Kennedy Fine Art has curated a unique art collection for the Belmond Grand Hibernian by bringing together both emerging and prominent artists, selected for their personal and often surprising view of Ireland and its landscapes. The collection provides a unique perspective on Ireland’s rich heritage, contemporary culture and dramatic scenery, through a series of evocative artwork celebrating the island’s wealth of creative talent.
Calling on her decade of experience, connections in the art world and knowledge of the destination, Katie explains, “It was important that the artworks have a strong sense of place, tell an interesting story and offer the guest an elevated understanding of the destination. I was delighted to be able to source artists from the rich pool of Irish talent that exists and showcase Ireland’s contemporary culture in such a unique way.”
Together, the diverse collection of photographs, oil paintings and watercolours aim to enhance the emotional connection between guest, journey and destination. Care has been taken to ensure the artworks help to ‘bring the outside in’ and perfectly complements the train’s interior design inspired by the island’s flora and fauna.
Some works take a magnifying glass to the dramatic scenery that can be seen along route. The series of analogue photographs by Samuel Laurence Cunnane depict unusual plants in extraordinary light and detail that can only be found in his home County of Kerry where the train visits. Amelia Stein’s black and white photographic ‘The Palm House Series’, which took two years to complete, captures exotic vegetation in the Victorian structure of the Glass House in the National Botanical Gardens in Dublin; the city from which the train departs.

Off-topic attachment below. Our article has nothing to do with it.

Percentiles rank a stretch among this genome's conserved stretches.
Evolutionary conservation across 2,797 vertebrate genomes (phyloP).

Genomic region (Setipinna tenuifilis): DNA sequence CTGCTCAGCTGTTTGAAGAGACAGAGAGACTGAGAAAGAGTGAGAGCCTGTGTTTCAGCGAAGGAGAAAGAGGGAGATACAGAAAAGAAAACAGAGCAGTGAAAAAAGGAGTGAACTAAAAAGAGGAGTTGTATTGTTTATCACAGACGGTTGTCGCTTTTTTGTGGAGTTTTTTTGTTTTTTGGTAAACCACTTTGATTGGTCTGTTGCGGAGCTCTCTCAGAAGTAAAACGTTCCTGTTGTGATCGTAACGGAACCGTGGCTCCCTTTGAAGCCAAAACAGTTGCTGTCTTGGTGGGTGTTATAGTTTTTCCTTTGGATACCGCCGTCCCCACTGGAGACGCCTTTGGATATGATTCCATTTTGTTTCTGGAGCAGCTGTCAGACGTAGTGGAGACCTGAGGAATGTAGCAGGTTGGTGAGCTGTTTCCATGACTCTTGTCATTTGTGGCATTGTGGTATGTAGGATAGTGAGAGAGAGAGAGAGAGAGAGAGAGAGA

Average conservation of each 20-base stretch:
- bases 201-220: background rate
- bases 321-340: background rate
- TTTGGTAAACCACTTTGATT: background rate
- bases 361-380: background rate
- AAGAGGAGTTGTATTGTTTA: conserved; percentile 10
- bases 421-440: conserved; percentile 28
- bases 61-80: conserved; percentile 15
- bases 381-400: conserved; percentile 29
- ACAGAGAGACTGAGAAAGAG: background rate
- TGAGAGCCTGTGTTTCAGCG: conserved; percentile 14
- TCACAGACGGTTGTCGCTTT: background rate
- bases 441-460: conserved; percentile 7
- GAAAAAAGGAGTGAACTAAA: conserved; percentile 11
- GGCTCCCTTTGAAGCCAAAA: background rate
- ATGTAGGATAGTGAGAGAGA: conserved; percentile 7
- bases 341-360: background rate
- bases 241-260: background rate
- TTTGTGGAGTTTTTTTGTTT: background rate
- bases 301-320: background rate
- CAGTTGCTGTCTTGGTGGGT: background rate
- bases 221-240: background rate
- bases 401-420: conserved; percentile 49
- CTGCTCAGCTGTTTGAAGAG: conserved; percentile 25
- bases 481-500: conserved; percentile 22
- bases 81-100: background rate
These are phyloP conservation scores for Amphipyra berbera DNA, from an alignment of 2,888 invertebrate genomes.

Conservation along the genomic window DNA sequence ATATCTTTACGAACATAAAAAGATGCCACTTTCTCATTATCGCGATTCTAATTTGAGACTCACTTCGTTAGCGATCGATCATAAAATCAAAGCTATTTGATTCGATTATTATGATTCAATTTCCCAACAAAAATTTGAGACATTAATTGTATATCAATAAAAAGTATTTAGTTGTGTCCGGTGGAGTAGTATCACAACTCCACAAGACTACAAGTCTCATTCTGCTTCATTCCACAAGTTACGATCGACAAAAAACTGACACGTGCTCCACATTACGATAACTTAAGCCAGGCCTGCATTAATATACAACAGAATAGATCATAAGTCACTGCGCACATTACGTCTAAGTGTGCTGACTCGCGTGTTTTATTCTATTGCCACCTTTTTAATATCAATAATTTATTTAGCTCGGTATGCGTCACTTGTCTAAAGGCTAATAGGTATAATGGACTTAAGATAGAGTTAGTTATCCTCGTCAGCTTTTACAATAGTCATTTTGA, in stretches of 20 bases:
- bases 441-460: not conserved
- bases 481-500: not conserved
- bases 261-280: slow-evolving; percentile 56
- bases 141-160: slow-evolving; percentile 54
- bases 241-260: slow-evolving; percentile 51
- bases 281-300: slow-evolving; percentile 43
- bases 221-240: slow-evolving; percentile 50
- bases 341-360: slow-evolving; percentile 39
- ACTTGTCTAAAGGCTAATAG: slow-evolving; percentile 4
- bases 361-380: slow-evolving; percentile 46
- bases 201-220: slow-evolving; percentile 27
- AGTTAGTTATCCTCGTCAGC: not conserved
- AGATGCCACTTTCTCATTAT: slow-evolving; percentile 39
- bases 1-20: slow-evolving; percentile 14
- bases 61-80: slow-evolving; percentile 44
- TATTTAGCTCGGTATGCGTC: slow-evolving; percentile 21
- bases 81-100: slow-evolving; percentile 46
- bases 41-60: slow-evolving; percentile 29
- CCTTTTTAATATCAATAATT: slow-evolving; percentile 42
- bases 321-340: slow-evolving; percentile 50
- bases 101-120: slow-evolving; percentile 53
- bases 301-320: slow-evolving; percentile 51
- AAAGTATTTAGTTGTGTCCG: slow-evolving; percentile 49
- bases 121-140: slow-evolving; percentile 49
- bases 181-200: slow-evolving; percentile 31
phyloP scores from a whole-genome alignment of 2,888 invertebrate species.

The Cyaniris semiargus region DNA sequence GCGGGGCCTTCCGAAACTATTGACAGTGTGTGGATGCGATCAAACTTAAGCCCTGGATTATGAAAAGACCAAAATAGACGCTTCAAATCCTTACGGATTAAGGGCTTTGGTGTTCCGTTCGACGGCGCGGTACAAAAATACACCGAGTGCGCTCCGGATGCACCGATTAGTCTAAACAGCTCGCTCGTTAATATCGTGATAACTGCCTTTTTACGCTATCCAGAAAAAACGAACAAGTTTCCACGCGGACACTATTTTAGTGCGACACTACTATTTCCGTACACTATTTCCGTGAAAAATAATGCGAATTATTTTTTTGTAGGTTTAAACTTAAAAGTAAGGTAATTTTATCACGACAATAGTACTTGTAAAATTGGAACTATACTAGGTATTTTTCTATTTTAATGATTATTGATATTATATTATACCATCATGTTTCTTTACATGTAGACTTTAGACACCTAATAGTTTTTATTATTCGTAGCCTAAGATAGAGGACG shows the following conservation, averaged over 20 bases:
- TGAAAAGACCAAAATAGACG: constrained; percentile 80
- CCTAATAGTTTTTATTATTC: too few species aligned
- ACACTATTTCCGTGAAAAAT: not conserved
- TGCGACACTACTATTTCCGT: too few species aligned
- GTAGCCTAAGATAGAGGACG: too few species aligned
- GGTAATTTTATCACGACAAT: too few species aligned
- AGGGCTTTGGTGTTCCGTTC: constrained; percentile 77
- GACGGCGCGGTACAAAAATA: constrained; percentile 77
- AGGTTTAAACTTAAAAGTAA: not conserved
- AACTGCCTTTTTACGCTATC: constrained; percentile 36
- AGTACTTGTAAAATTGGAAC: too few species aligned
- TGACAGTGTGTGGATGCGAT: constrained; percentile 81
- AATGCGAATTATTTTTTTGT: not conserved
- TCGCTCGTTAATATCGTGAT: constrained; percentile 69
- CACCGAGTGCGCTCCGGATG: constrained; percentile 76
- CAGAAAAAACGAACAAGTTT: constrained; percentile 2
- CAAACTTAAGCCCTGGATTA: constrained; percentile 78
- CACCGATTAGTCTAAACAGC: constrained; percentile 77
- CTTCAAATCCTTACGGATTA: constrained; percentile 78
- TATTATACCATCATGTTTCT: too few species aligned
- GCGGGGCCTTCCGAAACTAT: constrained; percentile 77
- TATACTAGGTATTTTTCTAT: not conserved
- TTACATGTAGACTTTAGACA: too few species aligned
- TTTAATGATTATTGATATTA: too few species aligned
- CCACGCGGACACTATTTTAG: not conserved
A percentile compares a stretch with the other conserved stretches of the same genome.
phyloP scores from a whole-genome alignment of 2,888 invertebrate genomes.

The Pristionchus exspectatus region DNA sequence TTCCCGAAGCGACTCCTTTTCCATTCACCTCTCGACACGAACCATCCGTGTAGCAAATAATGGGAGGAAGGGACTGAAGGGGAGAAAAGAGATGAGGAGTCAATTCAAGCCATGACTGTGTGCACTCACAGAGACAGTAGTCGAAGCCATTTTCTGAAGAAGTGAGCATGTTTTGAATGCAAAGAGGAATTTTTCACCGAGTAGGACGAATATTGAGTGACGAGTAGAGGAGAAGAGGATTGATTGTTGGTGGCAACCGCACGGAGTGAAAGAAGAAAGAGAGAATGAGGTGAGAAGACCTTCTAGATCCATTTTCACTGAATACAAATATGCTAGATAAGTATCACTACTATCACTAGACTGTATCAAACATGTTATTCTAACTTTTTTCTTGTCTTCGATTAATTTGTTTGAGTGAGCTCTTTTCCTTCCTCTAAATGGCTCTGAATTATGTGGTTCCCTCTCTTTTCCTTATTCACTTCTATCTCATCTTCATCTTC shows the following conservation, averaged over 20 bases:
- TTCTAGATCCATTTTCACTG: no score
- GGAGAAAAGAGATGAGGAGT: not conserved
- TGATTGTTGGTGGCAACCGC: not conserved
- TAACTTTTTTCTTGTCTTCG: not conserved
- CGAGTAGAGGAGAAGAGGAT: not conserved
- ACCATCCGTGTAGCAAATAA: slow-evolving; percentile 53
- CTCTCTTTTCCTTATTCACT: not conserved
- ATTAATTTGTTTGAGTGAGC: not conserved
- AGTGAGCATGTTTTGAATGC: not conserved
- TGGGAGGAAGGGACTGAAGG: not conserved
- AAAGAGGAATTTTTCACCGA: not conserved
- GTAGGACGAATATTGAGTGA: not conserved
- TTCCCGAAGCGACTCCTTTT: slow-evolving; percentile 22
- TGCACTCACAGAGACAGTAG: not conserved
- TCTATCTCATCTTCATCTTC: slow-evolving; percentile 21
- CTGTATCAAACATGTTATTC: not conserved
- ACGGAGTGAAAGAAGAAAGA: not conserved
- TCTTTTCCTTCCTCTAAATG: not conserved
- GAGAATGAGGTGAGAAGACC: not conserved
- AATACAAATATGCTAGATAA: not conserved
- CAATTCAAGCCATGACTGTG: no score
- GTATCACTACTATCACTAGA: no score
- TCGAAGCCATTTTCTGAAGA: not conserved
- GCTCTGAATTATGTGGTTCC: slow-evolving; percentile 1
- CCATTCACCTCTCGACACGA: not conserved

Celebrated contemporary Irish artist Mick O’Dea paints landscapes from around his home at Portacloy on the north coast of County Mayo by positioning his easel close to nature as the weather causes the colours to evolve. Guests can experience some of these dramatic ever-changing landscapes as the train passes through County Mayo.
Dorothy Cross transports guests to unexpected places and Ireland’s hidden natural wonders with her striking ‘Wormhole I-VI’ photographic series. Based on a geographical phenomenon that can only be accessed by foot on the island of Inis Mor, she has photographed a rectangular water basin measuring 10 by 25 metres that is created by natural erosion.
Belfast-born Laurence Riddell’s oil painting Moon Cactus (III), which shows a blurred horse galloping, is inspired by Ireland’s rich and complex relationship and the essential role horses play in Irish rural life.
Each artist’s work has been assigned a carriage and is either on the walls of the en-suite cabins or displayed publically in the ‘Sligo’ and ‘Wexford’ dining carriages. The full collection can be viewed in the specially designed ‘Inspirations of Ireland’ booklet.
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